And many a time the item that falls lands on someone’s foot. That is why I have planned to prepare my apparatus on a table top where, if the masses should fall, they will only drop a short height onto the surface of the table. Another safety issue that I feel safer to take into account is the elasticity and elastic potential energy in the spring. If the spring is holding some weight, and the weight should slip off the spring, the spring may ‘spring’ off the retort stand, and has some chance of getting into someone’s eyes.

This I shall not let happen, which is why I shall be wearing goggles, and have those who are working near/with me to wear them also. Another measure I shall take to counteract this risk is clamp the top-end hook of the spring to the retort stand, so that it doesn’t just suspend through the hook, but by the clamp also. PREDICTION I predict that at around 8 kilograms/newtons, the spring, the stress shall exceed the springs region of elasticity, and the spring will probably break at around 12 kilograms. I say this because I have a rough idea of how the spring shall be (its size, weight, etc. ).

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Naturally, I assume that the up to around 8 kilograms, the spring will obey Hooke’s Law (which is general theory anyway), and that the strain shall be proportional to the stress, and when I double the weight, the extension should double also. IMPLEMENTATION Load (N) Actual Length (mm) Extension (mm) Reading 1 Reading 2 Reading 3 Average The table on the previous page contains the results from my experiment that I carried out.

The whole experiment took approximately 30 minutes, which is in a sense quite quick, especially because I completely planned my experiment. Everything went well and no one was hurt, luckily. The measurements were recorded appropriately and fairly. Other than that, there isn’t much else to comment on. At the end, when the spring couldn’t suspend any more mass, I measured the spring again, when it was load free.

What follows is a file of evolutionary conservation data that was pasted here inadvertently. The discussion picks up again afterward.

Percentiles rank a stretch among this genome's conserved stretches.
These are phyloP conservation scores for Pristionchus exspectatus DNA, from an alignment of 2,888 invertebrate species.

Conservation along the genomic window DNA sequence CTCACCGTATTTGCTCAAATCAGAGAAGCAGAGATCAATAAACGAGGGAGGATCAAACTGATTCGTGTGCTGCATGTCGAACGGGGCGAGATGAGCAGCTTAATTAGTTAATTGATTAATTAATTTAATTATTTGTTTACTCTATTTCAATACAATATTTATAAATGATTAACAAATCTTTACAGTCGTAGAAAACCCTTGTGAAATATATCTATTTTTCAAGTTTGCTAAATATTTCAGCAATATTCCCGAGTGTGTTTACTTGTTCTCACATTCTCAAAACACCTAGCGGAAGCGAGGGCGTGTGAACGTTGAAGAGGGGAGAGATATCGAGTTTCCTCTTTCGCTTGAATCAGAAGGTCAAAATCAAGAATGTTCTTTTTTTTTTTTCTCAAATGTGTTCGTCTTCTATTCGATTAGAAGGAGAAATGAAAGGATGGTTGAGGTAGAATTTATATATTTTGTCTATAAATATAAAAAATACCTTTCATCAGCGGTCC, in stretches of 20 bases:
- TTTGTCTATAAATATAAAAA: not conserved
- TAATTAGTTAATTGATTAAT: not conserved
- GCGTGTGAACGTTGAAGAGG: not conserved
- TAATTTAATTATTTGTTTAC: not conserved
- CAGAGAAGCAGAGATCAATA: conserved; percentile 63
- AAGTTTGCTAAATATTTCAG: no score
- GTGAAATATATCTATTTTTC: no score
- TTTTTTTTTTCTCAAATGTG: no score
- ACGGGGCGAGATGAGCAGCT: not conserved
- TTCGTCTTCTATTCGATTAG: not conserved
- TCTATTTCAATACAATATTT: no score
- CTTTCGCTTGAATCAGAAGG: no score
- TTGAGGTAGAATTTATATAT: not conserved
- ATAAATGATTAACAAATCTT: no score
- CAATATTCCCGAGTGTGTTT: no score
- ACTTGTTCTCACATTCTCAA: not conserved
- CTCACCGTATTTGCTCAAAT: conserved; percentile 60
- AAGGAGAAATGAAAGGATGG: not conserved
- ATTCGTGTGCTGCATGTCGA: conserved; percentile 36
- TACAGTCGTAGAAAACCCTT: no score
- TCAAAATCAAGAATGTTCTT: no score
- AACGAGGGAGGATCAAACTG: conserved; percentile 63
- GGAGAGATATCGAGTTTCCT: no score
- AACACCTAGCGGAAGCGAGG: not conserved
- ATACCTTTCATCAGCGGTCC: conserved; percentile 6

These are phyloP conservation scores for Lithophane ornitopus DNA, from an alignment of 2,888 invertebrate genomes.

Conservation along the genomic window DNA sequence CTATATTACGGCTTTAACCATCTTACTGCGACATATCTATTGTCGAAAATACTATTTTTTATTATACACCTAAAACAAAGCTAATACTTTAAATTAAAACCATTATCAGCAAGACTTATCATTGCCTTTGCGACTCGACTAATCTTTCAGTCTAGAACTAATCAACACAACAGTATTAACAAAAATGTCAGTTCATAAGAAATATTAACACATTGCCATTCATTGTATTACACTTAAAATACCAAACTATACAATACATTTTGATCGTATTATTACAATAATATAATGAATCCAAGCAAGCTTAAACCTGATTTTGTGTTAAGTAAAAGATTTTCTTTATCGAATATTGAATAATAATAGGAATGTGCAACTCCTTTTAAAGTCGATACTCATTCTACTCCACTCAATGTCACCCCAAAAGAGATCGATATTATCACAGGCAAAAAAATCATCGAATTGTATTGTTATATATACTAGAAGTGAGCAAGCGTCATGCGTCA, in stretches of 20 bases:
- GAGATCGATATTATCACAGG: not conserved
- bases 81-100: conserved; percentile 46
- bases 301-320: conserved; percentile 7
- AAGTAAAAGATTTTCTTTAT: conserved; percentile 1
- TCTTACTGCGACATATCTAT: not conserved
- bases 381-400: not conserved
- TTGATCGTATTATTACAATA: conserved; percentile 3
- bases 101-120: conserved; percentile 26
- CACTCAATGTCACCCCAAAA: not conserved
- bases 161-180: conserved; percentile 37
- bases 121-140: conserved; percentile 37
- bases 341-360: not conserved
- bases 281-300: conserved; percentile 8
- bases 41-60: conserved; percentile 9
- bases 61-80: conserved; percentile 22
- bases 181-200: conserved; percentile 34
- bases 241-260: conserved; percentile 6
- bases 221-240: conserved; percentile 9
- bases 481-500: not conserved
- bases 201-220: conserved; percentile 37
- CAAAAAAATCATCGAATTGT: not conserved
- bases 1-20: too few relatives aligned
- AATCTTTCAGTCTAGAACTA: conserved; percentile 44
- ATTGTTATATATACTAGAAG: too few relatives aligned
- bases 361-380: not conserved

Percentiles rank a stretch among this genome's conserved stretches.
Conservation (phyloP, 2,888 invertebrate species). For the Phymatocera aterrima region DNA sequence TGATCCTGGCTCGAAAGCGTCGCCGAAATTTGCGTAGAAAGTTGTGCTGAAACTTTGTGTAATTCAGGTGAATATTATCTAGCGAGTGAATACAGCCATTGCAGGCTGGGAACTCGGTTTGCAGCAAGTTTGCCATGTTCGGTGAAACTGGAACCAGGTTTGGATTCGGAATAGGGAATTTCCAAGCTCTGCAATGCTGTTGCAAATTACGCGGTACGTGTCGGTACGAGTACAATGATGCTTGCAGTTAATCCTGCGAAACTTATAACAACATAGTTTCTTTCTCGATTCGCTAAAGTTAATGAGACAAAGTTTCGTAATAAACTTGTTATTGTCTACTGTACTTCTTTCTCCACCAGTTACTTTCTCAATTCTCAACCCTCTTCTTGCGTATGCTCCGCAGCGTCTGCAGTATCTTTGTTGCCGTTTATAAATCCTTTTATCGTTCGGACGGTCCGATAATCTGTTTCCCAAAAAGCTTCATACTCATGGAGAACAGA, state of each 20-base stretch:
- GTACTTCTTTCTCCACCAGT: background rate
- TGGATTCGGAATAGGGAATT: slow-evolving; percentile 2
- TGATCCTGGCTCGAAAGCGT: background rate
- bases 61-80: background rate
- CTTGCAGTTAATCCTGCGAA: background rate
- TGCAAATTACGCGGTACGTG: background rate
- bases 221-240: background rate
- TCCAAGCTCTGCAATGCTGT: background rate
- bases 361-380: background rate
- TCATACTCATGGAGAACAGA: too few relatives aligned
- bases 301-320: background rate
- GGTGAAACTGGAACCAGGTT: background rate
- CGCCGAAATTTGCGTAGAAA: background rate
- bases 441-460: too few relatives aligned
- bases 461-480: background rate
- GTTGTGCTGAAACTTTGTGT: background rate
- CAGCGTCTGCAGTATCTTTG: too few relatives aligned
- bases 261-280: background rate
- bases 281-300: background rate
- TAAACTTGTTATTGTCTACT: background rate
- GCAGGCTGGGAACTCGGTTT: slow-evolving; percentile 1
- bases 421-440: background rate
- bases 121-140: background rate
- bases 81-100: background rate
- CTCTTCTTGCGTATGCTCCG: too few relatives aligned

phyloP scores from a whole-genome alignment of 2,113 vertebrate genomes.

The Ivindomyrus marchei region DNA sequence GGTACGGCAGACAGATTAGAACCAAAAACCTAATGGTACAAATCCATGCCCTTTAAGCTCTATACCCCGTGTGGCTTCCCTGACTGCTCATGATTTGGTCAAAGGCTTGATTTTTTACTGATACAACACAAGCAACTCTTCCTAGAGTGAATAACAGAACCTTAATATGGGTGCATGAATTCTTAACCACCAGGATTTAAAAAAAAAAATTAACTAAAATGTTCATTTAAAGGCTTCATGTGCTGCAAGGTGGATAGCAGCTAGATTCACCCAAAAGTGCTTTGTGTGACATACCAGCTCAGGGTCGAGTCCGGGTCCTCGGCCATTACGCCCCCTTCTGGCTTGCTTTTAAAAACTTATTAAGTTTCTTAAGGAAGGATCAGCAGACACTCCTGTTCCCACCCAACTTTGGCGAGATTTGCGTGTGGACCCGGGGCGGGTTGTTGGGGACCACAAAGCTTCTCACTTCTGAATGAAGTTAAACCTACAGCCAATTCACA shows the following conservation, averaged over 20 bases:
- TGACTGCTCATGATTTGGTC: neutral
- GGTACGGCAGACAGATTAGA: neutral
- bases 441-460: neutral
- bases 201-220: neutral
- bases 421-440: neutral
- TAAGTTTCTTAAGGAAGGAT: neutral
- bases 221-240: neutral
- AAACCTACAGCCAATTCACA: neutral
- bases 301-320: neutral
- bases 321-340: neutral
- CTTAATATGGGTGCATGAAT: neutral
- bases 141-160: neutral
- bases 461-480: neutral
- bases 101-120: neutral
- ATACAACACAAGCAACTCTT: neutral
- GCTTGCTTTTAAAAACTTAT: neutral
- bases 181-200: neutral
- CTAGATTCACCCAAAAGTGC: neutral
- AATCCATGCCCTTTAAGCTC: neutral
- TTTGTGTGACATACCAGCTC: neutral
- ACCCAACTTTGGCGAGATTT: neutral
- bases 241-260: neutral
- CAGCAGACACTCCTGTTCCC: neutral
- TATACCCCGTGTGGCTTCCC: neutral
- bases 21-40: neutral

Its length had changed, its new length is 84 mm. ANALYSIS From the table of results above, I have managed to construct the following graphs……. In GRAPH 1, I only included values where Hooke’s Law was true, or where the spring hadn’t yet deformed. Here my results weren’t too inaccurate, as can be seen from my line of best fit. They all fell well within the X error bars. In the second I included all my results, and when the spring deformed is pretty obvious. This I can tell from my graph, where it shows a distinctive drop in the steepness of the slope near the end of the graph.

I have indicated where the spring deforms by the point where two dotted red lines meet up and that also shows under which weight or load the spring reached its elastic limit. I managed to do the line of best fit accurately using the computer, and my line of best fit was really close or on all the points of the graph. I know that the graph shows proportionality by the way that the line of best fit is straight and on all the X error bars. CONCLUSION Some of my predictions turned out right, the spring obeyed Hooke’s Law up to a certain point, and the strain was proportional to the stress up to that point also.